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Cops and Robbers by Ant Anstead

Cops and Robbers by Ant Anstead

Author:Ant Anstead [Ant Anstead]
Language: eng
Format: epub
Publisher: HarperCollins Publishers
Published: 2018-05-11T04:00:00+00:00


The letter, signed by Ockey, accepting his King’s Police Medal.

Some of the very earliest performance cars used in large numbers by the police were MGs, or as they were in the days of correct grammatical contraction (it stands for Morris Garages, as I’m sure you know), M.G.s. The complete history on police use of these cars is detailed in the brilliant book by Andrea Green, M.G.s On Patrol, which not only looks at each and every model ever used by the police but also lists the registration number of each car and to which force it was allocated. Pre-war cars included the various Midget models and even the VA Tourers. The Lancashire County Constabulary in particular loved their MG cars, with the likes of the two forces in Sussex, Kent and Warwickshire following closely behind.

Post-war, as most forces started to form their Traffic Divisions, the obvious choice for many were MG products because, bangs per buck (budget was an issue even then), nothing came close to an MG in performance terms for the money that they cost. The TC was one of the first cars announced after World War II (and it’s important to note that MG played a noble part in the war, being involved in, among other things, the development of the tanks known as ‘Hobart’s Funnies’), costing only £480 in 1945 when few cars were ready to go into production anyway and those that did were generally pricey. Police officers were sent by train, armed with a set of number plates, to the factory in Abingdon to collect their new cars. The most favoured at this time were the MG TC and later the TF. For their day these cars were pretty quick, with top speeds of around 80mph with stopping provided by efficient, well-designed drum brakes. MG were keen to help supply ready-built cars to the police and could supply and fit radio equipment, aerials, illuminated police signs, PA systems, fire extinguishers and other kit as required, so that the cars could be utilised almost immediately. Although these cars weren’t being used to combat a local issue, as described previously, they were required to combat the menace of the motor-car-driving public whose skills behind the wheel in the pre-1930s were merely learned as they went along, with often fatal consequences. MG did not give the cars away but they were competitively priced because they understood the publicity value of having the police seen in their cars, and the Abingdon-based team, backed as they were by the Nuffield group, were perhaps more public spirited than some manufacturers in feeling it was their duty to supply the police. They were proud to provide forces with their cars and had a reputation for hands-on modifications when requested and also for sorting warranty issues generously for police customers. This went a long way and definitely helped to keep police forces loyal to their products.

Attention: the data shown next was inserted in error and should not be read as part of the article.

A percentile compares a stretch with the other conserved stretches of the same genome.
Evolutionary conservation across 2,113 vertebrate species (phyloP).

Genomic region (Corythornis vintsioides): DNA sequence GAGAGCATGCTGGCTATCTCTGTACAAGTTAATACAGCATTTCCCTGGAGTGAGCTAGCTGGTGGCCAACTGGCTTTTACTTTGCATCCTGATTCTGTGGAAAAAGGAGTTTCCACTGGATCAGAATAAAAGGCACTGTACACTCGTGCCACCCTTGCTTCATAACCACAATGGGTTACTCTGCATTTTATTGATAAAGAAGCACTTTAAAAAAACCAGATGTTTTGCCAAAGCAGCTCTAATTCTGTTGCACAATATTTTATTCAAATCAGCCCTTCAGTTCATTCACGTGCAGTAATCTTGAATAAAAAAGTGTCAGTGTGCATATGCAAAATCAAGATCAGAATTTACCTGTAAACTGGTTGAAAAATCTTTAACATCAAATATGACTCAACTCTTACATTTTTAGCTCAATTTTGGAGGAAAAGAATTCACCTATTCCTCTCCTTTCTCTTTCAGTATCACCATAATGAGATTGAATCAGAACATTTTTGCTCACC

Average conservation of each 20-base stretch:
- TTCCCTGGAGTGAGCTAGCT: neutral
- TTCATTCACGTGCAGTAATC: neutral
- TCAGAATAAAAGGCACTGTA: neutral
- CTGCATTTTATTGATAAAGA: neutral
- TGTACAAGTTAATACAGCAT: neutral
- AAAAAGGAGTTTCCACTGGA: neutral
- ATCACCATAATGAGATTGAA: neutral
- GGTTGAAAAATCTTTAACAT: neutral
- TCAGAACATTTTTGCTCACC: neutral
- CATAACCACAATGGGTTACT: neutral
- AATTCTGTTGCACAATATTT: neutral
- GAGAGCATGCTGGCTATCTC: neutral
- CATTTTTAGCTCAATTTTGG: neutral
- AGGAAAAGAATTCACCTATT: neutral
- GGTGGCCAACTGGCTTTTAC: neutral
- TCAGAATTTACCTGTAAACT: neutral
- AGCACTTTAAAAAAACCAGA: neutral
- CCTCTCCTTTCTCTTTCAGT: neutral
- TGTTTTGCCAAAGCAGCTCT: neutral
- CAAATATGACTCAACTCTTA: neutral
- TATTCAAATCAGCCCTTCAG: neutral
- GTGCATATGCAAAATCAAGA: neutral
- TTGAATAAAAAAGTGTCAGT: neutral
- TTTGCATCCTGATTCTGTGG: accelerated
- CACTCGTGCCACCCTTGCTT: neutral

By the 1950s our roads were becoming a lot more congested, and MG, after some Austin Healey-induced



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